Four years ago a teen-aged boy pointed a gun at me while demanding I give him my money. It was a sunny Saturday afternoon in Oakland, California. I was standing at the flagpole in front of the elementary school where I’d recently been assigned to teach. My husband Chris and I had ridden our bikes there together, trying to determine the best route for my commute.
After he waved it in my face, the gunman turned to Chris, jabbing the weapon toward his chest, repeating his demand for money. Chris slowly took out his wallet and passed him the bills. As he took the money and ran down the block, we got back on our bikes and rode to a liquor store where we called the police.
When the cops arrived, they took down our story, called in an account of the suspect, put our bikes in the trunk of their squad car and drove us home. Riding in the back of that car felt like being secured in a tank, there was hot relief in my chest that nothing could happen to us behind the locked doors and heavy glass. I saw a boy pass on a bicycle and it occurred to me for the first time how vulnerable it is, to pedal around the streets with no walls between you and the world around you. I wondered if I would ever ride a bike again.
Though I had been a bike commuter and recreational rider for years, I didn’t get back on my bike. I didn’t get on that week or that month or that year. I tripped over it in the garage, demurred when Chris asked if I wanted to ride somewhere with him, not wanting to outright refuse and risk actually having to talk about the feelings of dread that sat heavy in my stomach every time I thought about going out into the world on my bike.
Then I got pregnant and had a baby. A few months later another followed. No one expected the pregnant lady to be tooting around on a bicycle. After our second child was born we moved to Colorado, where most people’s bikes were put away for the winter. But ever since the grass turned green and flowers began to bloom, I’ve known it’s time. Time to face the unsettled feeling I have when I see my bike leaned up on the back fence.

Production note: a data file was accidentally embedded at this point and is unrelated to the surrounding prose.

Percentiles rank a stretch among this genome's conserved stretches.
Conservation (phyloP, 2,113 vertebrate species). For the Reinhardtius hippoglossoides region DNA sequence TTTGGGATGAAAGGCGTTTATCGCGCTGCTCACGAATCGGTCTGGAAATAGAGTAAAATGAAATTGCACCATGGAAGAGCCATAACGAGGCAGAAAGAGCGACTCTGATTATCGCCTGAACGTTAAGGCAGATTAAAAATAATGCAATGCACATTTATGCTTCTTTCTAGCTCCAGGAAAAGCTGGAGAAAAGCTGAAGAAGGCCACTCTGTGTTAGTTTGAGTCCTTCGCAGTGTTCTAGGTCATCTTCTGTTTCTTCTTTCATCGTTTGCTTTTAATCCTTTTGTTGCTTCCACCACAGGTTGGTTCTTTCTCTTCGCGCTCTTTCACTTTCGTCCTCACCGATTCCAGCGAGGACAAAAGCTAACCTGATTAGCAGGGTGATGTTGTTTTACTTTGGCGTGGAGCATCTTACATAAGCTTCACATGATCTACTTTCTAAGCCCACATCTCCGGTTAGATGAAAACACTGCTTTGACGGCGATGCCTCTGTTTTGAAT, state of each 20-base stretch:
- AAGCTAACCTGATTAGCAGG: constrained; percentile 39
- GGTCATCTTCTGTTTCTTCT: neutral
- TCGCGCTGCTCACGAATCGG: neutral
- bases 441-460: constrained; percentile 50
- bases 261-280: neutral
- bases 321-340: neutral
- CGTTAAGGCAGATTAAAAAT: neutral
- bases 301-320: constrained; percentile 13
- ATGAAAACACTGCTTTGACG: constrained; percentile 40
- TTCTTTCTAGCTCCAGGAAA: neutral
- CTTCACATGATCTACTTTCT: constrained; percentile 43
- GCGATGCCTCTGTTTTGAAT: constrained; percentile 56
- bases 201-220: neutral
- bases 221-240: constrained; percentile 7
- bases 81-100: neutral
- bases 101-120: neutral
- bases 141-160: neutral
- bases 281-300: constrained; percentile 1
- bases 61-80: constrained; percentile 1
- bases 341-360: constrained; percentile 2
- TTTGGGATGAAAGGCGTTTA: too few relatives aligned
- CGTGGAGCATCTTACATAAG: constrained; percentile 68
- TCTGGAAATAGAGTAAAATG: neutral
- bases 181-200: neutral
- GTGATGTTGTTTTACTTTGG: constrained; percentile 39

My 33rd birthday was last weekend. I asked Chris to fix up my bike as my gift to myself. Our first family ride was a spectacular failure. I sobbed the whole time, the trailer for the babies got a flat tire, Chris ended up going home via a different route and I panicked we couldn’t find each other for nearly half an hour. But my “I can’t” and “Never agains” died on the pavement in front of our apartment, even as the tears streamed down my face.
Wednesday night after work we tried again. I packed a picnic dinner and we rode to a park in the cool of the evening. It was beautiful, easy, like something we’d done a thousand times before. And as my toddler climbed up the play structure and my baby sucked on fruit in the grass at my feet, I thought about fear.
Sometimes we’re afraid of the wrong things. It’s a lot easier to be afraid of riding a bike and so choose to let it gather dust in my garage than it is to face the reality of living in a world where people threaten each other with guns at elementary schools.
Riding my bike with my family was a step toward deeper trust in a God who holds the whole world in His hands—the whole broken messy world where children die unexpectedly and people are shot at malls and movie theaters and no place is truly safe. I live here and though I feel afraid, I am not alone.
I’m learning again to trust Him with my fears and realizing that in not facing them for sometime, I’m out of practice. But trust is a muscle, the more I exercise it, the stronger it surges in my heart. I’m wobbling toward Jesus and remembering that this has always been the path toward freedom and away from fear.
Turns out, it’s just like riding a bike.